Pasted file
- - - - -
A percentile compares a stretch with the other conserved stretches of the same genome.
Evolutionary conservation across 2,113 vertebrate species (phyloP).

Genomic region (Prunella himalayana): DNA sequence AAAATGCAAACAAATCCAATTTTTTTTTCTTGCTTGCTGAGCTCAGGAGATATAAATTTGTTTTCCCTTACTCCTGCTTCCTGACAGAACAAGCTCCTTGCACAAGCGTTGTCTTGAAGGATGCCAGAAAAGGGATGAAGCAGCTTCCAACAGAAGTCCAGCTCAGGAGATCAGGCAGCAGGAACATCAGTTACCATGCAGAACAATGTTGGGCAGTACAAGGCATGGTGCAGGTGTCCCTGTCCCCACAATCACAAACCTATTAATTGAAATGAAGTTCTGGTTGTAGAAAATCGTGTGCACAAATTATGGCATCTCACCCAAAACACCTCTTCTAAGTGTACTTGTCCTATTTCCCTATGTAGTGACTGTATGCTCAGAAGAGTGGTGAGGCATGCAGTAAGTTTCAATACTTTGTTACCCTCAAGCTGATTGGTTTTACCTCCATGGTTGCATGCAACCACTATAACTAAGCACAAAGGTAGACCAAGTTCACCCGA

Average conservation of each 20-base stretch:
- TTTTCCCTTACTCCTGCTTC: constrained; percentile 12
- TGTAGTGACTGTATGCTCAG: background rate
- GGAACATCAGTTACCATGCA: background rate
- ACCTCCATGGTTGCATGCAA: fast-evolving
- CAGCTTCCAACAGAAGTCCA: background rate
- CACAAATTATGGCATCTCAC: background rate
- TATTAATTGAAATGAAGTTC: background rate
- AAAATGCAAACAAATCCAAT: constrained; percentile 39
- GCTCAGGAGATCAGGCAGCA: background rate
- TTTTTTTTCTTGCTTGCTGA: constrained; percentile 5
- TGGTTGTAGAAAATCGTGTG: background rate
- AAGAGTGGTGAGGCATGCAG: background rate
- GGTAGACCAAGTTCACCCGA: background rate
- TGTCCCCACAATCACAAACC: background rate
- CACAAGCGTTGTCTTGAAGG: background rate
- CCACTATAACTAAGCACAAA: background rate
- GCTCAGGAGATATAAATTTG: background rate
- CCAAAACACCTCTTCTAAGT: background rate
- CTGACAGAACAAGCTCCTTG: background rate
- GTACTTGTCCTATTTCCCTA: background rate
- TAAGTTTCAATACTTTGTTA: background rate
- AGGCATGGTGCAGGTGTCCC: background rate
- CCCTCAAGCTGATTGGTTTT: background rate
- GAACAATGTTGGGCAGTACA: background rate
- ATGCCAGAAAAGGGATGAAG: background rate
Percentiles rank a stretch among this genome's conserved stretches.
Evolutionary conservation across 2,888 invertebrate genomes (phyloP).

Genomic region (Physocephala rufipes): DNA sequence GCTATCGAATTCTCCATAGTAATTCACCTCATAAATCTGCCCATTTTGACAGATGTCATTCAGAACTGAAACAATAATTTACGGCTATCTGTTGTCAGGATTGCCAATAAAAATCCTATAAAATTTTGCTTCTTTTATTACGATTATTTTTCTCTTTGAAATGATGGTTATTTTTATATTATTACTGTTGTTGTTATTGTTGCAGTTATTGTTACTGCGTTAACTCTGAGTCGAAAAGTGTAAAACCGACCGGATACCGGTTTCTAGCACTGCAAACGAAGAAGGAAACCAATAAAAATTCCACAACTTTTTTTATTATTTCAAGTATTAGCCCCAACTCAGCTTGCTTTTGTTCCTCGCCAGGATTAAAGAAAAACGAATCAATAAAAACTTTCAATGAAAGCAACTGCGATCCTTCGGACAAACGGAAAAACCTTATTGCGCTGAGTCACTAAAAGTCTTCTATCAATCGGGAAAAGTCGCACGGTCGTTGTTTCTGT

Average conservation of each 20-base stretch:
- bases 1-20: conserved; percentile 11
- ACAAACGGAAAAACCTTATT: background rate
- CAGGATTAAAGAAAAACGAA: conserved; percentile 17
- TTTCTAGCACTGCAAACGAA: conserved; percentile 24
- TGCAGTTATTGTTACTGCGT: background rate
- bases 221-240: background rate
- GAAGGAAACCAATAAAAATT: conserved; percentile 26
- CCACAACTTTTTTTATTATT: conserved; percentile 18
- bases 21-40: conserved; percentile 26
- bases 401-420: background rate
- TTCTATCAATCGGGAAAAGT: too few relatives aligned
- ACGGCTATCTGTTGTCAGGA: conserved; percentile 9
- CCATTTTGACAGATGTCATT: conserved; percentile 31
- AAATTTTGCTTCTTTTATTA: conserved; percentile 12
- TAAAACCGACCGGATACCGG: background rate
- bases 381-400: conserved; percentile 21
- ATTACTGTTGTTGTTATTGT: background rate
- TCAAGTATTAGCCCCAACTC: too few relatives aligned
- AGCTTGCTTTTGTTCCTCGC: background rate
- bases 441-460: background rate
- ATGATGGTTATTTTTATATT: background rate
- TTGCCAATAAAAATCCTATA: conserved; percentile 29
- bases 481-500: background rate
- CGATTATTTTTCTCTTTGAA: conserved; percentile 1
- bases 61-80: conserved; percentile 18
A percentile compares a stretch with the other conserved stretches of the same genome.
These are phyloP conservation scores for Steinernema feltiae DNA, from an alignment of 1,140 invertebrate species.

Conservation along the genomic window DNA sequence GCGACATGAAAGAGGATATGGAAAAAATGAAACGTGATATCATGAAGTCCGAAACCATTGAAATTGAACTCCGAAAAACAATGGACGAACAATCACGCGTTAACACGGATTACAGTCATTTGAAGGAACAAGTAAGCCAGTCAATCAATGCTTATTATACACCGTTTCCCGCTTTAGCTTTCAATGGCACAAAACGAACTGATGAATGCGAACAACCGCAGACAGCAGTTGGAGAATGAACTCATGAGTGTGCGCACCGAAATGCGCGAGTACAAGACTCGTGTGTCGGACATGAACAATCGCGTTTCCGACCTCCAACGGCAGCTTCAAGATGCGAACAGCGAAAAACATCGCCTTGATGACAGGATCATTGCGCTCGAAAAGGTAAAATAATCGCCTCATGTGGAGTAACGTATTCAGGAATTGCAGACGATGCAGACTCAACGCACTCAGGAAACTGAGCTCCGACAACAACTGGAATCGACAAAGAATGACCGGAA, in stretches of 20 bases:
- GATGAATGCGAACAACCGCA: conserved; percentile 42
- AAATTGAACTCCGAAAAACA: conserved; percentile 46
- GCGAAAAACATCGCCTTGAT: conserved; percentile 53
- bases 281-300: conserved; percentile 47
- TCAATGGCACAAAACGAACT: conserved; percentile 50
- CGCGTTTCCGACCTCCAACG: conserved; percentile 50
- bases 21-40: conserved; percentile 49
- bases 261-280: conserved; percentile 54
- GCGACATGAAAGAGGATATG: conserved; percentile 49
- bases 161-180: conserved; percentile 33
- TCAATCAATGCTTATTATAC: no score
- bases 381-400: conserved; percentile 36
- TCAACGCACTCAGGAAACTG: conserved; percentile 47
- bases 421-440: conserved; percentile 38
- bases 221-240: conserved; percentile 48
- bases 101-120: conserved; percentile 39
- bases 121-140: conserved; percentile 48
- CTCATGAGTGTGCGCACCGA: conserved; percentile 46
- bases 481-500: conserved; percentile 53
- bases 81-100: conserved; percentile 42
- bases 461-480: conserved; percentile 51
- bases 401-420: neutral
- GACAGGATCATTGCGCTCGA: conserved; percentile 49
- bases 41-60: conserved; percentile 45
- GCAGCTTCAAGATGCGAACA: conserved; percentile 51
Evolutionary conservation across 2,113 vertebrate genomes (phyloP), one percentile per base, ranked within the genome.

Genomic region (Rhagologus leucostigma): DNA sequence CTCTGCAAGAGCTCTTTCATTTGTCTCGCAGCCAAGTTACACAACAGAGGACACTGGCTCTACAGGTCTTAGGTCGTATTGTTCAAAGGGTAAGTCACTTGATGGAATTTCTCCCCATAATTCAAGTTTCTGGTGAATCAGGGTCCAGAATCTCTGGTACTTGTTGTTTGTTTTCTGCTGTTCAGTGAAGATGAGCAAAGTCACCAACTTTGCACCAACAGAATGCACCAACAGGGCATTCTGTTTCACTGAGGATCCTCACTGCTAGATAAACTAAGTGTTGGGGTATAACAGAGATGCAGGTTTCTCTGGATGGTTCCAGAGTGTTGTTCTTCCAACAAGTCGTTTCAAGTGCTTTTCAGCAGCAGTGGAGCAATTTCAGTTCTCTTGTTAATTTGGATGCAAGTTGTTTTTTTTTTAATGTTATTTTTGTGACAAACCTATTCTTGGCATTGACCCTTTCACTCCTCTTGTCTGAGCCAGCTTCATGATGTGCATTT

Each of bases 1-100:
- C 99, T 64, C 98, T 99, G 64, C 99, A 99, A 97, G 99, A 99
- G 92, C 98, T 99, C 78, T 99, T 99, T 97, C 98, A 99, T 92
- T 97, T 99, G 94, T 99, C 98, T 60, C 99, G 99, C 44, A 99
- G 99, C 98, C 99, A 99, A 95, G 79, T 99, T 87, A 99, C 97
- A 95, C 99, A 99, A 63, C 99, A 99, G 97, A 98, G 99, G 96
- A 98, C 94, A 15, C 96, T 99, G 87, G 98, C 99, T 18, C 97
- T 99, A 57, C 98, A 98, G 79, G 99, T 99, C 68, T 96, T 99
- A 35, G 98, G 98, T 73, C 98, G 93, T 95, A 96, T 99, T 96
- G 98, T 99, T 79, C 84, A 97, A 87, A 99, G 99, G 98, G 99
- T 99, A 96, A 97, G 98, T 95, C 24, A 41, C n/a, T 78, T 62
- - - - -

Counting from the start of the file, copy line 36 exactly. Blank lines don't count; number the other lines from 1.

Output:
- CAGGATTAAAGAAAAACGAA: conserved; percentile 17